Short Story: Two Lovers

It was dark, stormy night. Well, actually it wasn’t, but most stories about babies being born begin on dark stormy nights, and this tale is not about to the be the exception to that rule. Stereotypes exist for a reason. So now that we have that out of the way, we can focus on the important parts of the story. A baby was being born, who cares about the weather?

So anyways, on this crystal clear, starry summer night, there was a fairy queen in labour. Titania, or as her friends called her, Nia, was currently fighting for breath in a formerly quiet grove of trees. There was a pool reflecting the moonlight to light up weeping willows, beautiful tendrils making shushing sounds as they stirred a dozen still dragonflies from their slumbers. I say formerly quiet because she was, as previously mentioned, having a baby. Her ribcage felt like it was clawing it’s way through her lungs and out her throat. The pressure in her hips and the weight pressing on legs was agony, a torment that didn’t come in waves like she was told it would, but was rather excruciatingly permanent. Sweat on her brow, she fell to her hands and knees, screaming and screaming at the gods, at Oberon, at anyone she could even vaguely consider responsible for her torment.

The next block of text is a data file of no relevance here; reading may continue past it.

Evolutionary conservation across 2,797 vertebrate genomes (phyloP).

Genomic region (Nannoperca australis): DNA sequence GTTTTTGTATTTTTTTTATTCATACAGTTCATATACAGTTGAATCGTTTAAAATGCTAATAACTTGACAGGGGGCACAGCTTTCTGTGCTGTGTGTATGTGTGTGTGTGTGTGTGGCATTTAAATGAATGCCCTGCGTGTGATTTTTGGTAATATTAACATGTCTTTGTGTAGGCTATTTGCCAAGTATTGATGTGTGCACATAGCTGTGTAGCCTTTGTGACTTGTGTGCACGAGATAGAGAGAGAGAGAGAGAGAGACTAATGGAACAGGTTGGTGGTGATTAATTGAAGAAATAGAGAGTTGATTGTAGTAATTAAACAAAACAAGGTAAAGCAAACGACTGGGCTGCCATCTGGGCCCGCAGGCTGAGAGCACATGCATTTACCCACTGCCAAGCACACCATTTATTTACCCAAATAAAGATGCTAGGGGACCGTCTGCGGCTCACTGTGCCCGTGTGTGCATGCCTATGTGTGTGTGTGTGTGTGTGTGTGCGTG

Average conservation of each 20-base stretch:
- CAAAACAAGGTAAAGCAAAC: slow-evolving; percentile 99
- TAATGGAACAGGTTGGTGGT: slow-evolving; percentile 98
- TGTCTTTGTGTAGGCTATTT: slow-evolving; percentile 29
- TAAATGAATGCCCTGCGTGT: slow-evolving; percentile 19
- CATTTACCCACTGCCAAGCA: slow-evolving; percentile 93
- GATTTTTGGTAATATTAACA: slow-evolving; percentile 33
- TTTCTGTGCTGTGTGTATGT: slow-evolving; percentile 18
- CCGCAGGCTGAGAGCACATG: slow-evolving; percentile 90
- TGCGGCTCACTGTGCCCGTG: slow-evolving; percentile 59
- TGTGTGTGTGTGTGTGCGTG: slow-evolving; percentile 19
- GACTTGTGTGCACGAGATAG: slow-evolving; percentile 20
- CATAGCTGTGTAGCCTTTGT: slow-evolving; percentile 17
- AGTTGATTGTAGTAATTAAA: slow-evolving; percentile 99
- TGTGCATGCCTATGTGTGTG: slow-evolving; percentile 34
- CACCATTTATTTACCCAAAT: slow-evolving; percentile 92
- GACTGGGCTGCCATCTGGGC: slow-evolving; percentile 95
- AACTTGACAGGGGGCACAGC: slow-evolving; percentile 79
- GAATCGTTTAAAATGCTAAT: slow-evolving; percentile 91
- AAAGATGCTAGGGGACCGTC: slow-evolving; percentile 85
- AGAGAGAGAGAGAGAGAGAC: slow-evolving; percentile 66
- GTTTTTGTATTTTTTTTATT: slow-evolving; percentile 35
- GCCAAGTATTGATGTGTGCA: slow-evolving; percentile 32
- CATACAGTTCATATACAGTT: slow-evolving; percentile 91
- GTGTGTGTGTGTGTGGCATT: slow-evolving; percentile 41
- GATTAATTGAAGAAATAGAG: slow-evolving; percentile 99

Tearing the dress from her body, she flung back her arms and hair with a yell and a cry so loud it shook the Earth. Her hands behind her, she clawed at the damp grass and soil, legs now splayed. She didn’t pray for it to be over, she prayed for it never to have begun. She felt the completion of her journey coming near, the fulfillment of her potential and the grandeur of motherhood ungracefully enslaving her. Pain and pleasure in her heart at war, a purely pointless paradise if she existed powerless and alone.

She was transforming under the full moon. Some say that pain is only weakness leaving the body, but pain is a child leaving your body and being literally birthed into their own. Childbirth and ladydeath, the creation of mother and destruction of maiden in unstoppable, grinding, frenzied change.